“Okay…” I wriggled my toes and leaned forward, directing my eyes to the window. I pulled every thought and memory from my mind, all of my emotions and dreams and pushed them together. I mentally shoved them towards the window, hard. To my astonishment, the panes creaked and the glass slid open just a few inches.
“Good one, June! I knew you could do it!” Harold smiled.
I leaned back, pleased, and watched the curtains ruffle in the breeze coming through the now opened window.
I sighed. “That’s better.”
“Yes,” Harold agreed. “Very nice.”
Harold and I froze at the male voice that rang down the hall. “Did you open the window?”
“No!” A female voice replied from what sounded to be upstairs.
A tall man in a robe trudged through the room and closed the window. “If I wasn’t mistaken, I’d think we weren’t alone in this house,” he muttered and then left the room in haste.
I huffed my annoyance, but Harold reached over and squeezed my hand.
“It’s okay, my love,” he soothed. “We’ll try again tomorrow night.”
“Yes,” I agreed. “We will.”
“What do you miss most about life?” I asked my lovely husband.
“Ginger ale,” he replied without missing a beat.
“Ginger ale?” I asked.
Harold was staring out into space, a concerned look upon his face.
“What is it Harold? Are you alright?”
“Yes, my love. It’s just… I heard the living talking the other night.”
“Yes. They want us to leave.”
“Now why would they want to do that?” I scoffed. “This is our house!”
“Probably because we are dead.”
“Oh yes. I must’ve forgotten.”
“They said they will be sending in a priest.”
“To exorcise us.”
“Now what in the world does that mean?”
“From my understanding it means that the priest will set us free.”
“Oh,” I mused. “But where will we go Harold? This is our home. The only place I’ve ever known.”
Harold sighed and shook his head. “I don’t know, June. I don’t know.”
“What will they do with all of our things? Our furniture?”
“I’m not sure.”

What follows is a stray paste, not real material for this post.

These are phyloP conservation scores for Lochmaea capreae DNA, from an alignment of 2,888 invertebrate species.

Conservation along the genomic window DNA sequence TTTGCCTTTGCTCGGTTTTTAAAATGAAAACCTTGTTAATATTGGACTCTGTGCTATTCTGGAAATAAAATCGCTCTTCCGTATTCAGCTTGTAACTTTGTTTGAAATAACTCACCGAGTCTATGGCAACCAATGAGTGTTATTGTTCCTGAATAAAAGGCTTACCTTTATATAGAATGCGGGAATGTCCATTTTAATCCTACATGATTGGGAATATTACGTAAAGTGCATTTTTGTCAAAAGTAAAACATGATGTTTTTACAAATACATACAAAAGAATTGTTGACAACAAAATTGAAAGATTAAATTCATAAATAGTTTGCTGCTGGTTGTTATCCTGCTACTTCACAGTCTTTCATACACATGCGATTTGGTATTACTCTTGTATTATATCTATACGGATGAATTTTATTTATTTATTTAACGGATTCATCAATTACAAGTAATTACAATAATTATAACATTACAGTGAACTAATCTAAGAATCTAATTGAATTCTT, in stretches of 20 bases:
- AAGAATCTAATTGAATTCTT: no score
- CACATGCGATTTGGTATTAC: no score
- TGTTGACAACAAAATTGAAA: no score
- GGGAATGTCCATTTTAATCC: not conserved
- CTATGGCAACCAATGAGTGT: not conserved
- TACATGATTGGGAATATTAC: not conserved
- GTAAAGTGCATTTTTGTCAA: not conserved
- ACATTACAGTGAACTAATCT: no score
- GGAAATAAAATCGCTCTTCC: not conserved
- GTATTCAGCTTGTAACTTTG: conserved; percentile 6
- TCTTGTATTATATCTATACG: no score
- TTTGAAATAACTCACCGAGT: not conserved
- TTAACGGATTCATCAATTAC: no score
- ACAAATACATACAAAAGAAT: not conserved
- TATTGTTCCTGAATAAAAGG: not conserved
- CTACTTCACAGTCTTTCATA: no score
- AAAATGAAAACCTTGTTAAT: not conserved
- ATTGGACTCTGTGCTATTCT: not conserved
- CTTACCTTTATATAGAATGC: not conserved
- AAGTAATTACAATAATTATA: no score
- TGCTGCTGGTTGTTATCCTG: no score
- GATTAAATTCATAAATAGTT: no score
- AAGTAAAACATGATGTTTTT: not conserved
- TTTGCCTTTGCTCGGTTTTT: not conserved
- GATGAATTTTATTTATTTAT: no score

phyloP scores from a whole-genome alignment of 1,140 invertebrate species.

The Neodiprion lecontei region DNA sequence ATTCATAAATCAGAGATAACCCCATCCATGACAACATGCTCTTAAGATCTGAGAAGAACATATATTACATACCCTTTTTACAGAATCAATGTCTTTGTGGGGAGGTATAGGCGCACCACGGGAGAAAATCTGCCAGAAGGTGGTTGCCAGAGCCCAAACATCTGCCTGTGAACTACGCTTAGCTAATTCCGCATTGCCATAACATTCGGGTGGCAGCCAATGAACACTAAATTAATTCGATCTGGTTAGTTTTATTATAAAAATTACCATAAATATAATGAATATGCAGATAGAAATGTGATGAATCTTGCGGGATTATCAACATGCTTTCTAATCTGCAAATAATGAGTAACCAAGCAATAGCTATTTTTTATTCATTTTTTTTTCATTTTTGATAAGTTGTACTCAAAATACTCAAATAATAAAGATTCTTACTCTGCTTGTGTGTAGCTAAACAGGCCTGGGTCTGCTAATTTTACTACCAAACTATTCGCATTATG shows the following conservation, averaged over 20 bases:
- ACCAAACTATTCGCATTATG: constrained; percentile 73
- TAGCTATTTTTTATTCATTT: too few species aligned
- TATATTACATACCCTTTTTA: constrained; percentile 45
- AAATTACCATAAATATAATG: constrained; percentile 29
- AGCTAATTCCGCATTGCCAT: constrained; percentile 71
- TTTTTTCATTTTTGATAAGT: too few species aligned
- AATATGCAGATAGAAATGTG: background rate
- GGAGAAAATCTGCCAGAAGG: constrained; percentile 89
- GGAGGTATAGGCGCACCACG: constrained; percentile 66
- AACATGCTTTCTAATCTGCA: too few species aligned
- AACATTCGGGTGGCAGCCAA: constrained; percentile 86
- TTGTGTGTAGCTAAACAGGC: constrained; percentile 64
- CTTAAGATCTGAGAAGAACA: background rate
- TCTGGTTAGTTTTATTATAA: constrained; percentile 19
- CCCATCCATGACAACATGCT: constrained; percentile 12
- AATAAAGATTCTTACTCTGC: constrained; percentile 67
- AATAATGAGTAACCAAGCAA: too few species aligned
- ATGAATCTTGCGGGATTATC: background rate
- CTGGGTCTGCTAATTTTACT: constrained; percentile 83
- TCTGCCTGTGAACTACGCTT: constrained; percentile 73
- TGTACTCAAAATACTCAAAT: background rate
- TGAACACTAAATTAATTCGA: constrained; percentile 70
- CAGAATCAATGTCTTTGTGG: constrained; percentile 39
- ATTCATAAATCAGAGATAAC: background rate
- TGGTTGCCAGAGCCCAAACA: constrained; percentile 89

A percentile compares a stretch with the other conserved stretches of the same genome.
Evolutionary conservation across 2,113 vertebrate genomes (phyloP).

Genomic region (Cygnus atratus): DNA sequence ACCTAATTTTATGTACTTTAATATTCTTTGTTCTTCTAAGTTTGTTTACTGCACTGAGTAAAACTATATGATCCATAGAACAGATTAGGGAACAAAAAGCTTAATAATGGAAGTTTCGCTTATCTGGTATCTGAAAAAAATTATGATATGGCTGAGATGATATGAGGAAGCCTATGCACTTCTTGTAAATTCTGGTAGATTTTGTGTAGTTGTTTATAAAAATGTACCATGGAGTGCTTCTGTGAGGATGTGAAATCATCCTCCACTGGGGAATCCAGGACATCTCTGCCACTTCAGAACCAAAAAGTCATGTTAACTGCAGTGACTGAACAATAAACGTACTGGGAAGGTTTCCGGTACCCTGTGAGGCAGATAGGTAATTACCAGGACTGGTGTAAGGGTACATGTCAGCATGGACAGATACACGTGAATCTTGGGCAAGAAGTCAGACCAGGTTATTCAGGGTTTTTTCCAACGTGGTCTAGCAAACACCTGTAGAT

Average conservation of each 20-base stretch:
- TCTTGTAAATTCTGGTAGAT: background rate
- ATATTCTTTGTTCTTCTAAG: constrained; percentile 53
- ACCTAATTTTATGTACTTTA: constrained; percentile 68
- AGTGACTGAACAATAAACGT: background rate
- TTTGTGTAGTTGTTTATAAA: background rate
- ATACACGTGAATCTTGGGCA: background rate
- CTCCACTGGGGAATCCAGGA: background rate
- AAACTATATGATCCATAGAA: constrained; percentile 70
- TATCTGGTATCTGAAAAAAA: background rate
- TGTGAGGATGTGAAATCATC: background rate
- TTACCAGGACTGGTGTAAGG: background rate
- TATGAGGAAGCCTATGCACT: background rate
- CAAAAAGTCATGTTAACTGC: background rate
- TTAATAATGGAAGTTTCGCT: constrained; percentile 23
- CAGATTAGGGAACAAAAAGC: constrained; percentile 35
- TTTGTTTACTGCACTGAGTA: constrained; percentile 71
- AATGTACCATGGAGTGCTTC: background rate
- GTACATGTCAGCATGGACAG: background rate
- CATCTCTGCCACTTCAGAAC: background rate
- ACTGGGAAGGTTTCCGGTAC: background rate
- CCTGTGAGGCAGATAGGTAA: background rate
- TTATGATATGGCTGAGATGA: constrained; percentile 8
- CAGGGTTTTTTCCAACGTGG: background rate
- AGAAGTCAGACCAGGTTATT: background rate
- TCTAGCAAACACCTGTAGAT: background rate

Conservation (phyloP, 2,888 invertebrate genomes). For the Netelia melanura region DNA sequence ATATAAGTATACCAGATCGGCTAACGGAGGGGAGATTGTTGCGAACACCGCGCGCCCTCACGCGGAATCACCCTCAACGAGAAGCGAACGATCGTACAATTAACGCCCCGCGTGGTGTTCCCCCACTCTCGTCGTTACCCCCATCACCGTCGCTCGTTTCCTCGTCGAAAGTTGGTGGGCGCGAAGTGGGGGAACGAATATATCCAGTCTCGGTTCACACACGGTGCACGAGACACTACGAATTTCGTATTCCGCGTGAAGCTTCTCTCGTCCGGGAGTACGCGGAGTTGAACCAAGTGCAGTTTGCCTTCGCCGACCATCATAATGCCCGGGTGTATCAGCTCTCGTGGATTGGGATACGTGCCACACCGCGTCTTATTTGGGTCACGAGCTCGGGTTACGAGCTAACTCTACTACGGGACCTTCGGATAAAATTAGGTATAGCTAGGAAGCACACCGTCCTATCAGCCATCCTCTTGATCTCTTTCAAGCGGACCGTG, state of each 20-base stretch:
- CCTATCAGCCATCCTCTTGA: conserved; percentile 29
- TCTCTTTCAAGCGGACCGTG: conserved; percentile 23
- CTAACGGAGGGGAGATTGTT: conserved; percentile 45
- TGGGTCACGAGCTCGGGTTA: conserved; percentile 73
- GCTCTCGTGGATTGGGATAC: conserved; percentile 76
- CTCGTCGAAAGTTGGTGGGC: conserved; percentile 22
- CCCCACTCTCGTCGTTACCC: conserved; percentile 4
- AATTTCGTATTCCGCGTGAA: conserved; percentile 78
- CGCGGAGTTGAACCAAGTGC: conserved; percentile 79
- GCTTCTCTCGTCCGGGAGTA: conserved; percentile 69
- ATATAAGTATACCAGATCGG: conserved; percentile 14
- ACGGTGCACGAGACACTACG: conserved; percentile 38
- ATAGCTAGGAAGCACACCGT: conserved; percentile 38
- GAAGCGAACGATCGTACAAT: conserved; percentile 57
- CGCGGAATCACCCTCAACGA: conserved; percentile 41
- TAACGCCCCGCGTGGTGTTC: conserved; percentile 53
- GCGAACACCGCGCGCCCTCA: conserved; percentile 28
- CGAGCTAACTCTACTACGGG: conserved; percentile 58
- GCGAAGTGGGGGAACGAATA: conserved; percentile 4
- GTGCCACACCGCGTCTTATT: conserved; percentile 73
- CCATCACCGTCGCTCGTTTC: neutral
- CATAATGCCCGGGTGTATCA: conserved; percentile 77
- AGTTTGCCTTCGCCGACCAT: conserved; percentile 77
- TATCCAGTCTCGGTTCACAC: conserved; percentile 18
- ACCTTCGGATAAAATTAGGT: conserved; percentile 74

“Don’t you think we should’ve been acknowledged in this decision? They can’t just kick us out. Why wouldn’t they ask us first?”
“Probably because we are dead,” Harold replied dryly.
“Yes. I suppose.”
“When do you think it will happen?”
Harold shrugged again.
Just then the tall man entered the room and Harold and I froze. But he was not wearing his grey robe as usual. He was dressed in a sweater and slacks. A man in a black robe followed closely behind him.
“The priest,” I whispered in horror. Harold nodded.
“This is the room,” the tall man said, gesturing around to all four walls.
“Yes, I can sense it,” the priest said. “Now if you and the misses will please leave me with the house, I will make sure everything is right before the time you get back.”
“Thank you.” The tall man left.
“Harold, what is going on?”
“I believe this would be our exorcism,” Harold said.
The priest opened a fat book that he had been holding in his hand. The bible, I assumed.
He withdrew a folded piece of paper, cleared his throat, and began speaking.
“In the name of Jesus Christ by His blood, I declare His dominion over all base entities. I humbly request that you appoint sacred angels to keep me from any tactics of the adversary created to oppose this petition for release.”